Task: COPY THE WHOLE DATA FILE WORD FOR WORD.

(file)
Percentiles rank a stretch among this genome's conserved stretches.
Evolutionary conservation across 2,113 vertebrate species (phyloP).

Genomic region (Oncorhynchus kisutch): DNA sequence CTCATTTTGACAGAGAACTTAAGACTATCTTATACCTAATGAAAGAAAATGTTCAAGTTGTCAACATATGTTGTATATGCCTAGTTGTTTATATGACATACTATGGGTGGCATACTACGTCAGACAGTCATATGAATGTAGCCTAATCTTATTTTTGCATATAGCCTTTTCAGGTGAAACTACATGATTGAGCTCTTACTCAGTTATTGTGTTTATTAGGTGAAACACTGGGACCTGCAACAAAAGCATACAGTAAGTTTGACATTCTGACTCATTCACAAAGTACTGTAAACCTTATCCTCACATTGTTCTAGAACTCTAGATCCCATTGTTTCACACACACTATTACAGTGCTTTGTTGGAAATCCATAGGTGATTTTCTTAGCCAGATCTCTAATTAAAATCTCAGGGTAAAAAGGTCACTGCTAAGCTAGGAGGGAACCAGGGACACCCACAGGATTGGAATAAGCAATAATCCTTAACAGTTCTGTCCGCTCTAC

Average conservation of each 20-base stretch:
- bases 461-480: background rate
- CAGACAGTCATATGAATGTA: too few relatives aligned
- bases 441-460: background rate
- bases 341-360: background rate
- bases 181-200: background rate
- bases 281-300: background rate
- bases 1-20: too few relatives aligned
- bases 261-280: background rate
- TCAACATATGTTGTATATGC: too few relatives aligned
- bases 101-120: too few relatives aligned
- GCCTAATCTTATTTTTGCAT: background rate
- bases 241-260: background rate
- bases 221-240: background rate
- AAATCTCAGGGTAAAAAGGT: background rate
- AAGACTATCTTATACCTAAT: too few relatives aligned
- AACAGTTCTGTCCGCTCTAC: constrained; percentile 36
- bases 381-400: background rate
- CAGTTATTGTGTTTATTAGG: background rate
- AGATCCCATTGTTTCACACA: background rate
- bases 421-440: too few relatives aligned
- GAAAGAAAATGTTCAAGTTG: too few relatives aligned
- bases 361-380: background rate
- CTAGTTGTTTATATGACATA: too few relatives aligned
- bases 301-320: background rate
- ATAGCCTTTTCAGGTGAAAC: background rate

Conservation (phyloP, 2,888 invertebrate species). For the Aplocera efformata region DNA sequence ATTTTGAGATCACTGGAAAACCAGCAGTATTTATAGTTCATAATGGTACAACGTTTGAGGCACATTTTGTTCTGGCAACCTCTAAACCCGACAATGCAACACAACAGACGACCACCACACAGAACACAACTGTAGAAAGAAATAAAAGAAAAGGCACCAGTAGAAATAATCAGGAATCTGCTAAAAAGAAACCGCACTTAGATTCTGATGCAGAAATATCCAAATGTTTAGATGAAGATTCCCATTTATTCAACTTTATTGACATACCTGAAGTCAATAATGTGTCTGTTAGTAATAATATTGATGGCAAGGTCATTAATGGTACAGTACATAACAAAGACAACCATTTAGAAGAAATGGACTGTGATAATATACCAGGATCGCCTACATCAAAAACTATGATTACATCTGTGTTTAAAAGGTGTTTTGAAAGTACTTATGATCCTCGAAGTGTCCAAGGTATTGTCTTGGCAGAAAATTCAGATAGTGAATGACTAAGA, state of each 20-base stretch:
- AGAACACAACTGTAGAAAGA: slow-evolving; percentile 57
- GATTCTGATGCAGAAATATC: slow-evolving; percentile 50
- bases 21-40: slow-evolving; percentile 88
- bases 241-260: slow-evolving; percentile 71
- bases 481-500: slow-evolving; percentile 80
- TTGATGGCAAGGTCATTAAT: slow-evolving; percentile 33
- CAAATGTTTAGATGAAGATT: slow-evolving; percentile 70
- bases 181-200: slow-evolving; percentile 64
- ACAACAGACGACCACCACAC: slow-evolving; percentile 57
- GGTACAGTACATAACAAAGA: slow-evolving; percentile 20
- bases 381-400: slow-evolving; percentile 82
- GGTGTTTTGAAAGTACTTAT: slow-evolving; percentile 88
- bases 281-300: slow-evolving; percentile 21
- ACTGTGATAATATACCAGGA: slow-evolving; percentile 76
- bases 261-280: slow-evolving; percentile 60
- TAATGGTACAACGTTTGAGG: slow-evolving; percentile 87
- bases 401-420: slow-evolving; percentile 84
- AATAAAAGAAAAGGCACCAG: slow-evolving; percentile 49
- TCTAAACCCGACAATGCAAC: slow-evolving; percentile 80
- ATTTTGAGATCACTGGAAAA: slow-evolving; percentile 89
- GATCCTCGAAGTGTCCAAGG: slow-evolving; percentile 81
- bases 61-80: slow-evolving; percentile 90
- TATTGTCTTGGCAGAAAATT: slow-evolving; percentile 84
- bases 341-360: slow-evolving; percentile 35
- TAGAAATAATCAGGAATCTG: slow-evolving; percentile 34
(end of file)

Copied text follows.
Percentiles rank a stretch among this genome's conserved stretches.
Evolutionary conservation across 2,113 vertebrate species (phyloP).

Genomic region (Oncorhynchus kisutch): DNA sequence CTCATTTTGACAGAGAACTTAAGACTATCTTATACCTAATGAAAGAAAATGTTCAAGTTGTCAACATATGTTGTATATGCCTAGTTGTTTATATGACATACTATGGGTGGCATACTACGTCAGACAGTCATATGAATGTAGCCTAATCTTATTTTTGCATATAGCCTTTTCAGGTGAAACTACATGATTGAGCTCTTACTCAGTTATTGTGTTTATTAGGTGAAACACTGGGACCTGCAACAAAAGCATACAGTAAGTTTGACATTCTGACTCATTCACAAAGTACTGTAAACCTTATCCTCACATTGTTCTAGAACTCTAGATCCCATTGTTTCACACACACTATTACAGTGCTTTGTTGGAAATCCATAGGTGATTTTCTTAGCCAGATCTCTAATTAAAATCTCAGGGTAAAAAGGTCACTGCTAAGCTAGGAGGGAACCAGGGACACCCACAGGATTGGAATAAGCAATAATCCTTAACAGTTCTGTCCGCTCTAC

Average conservation of each 20-base stretch:
- bases 461-480: background rate
- CAGACAGTCATATGAATGTA: too few relatives aligned
- bases 441-460: background rate
- bases 341-360: background rate
- bases 181-200: background rate
- bases 281-300: background rate
- bases 1-20: too few relatives aligned
- bases 261-280: background rate
- TCAACATATGTTGTATATGC: too few relatives aligned
- bases 101-120: too few relatives aligned
- GCCTAATCTTATTTTTGCAT: background rate
- bases 241-260: background rate
- bases 221-240: background rate
- AAATCTCAGGGTAAAAAGGT: background rate
- AAGACTATCTTATACCTAAT: too few relatives aligned
- AACAGTTCTGTCCGCTCTAC: constrained; percentile 36
- bases 381-400: background rate
- CAGTTATTGTGTTTATTAGG: background rate
- AGATCCCATTGTTTCACACA: background rate
- bases 421-440: too few relatives aligned
- GAAAGAAAATGTTCAAGTTG: too few relatives aligned
- bases 361-380: background rate
- CTAGTTGTTTATATGACATA: too few relatives aligned
- bases 301-320: background rate
- ATAGCCTTTTCAGGTGAAAC: background rate

Conservation (phyloP, 2,888 invertebrate species). For the Aplocera efformata region DNA sequence ATTTTGAGATCACTGGAAAACCAGCAGTATTTATAGTTCATAATGGTACAACGTTTGAGGCACATTTTGTTCTGGCAACCTCTAAACCCGACAATGCAACACAACAGACGACCACCACACAGAACACAACTGTAGAAAGAAATAAAAGAAAAGGCACCAGTAGAAATAATCAGGAATCTGCTAAAAAGAAACCGCACTTAGATTCTGATGCAGAAATATCCAAATGTTTAGATGAAGATTCCCATTTATTCAACTTTATTGACATACCTGAAGTCAATAATGTGTCTGTTAGTAATAATATTGATGGCAAGGTCATTAATGGTACAGTACATAACAAAGACAACCATTTAGAAGAAATGGACTGTGATAATATACCAGGATCGCCTACATCAAAAACTATGATTACATCTGTGTTTAAAAGGTGTTTTGAAAGTACTTATGATCCTCGAAGTGTCCAAGGTATTGTCTTGGCAGAAAATTCAGATAGTGAATGACTAAGA, state of each 20-base stretch:
- AGAACACAACTGTAGAAAGA: slow-evolving; percentile 57
- GATTCTGATGCAGAAATATC: slow-evolving; percentile 50
- bases 21-40: slow-evolving; percentile 88
- bases 241-260: slow-evolving; percentile 71
- bases 481-500: slow-evolving; percentile 80
- TTGATGGCAAGGTCATTAAT: slow-evolving; percentile 33
- CAAATGTTTAGATGAAGATT: slow-evolving; percentile 70
- bases 181-200: slow-evolving; percentile 64
- ACAACAGACGACCACCACAC: slow-evolving; percentile 57
- GGTACAGTACATAACAAAGA: slow-evolving; percentile 20
- bases 381-400: slow-evolving; percentile 82
- GGTGTTTTGAAAGTACTTAT: slow-evolving; percentile 88
- bases 281-300: slow-evolving; percentile 21
- ACTGTGATAATATACCAGGA: slow-evolving; percentile 76
- bases 261-280: slow-evolving; percentile 60
- TAATGGTACAACGTTTGAGG: slow-evolving; percentile 87
- bases 401-420: slow-evolving; percentile 84
- AATAAAAGAAAAGGCACCAG: slow-evolving; percentile 49
- TCTAAACCCGACAATGCAAC: slow-evolving; percentile 80
- ATTTTGAGATCACTGGAAAA: slow-evolving; percentile 89
- GATCCTCGAAGTGTCCAAGG: slow-evolving; percentile 81
- bases 61-80: slow-evolving; percentile 90
- TATTGTCTTGGCAGAAAATT: slow-evolving; percentile 84
- bases 341-360: slow-evolving; percentile 35
- TAGAAATAATCAGGAATCTG: slow-evolving; percentile 34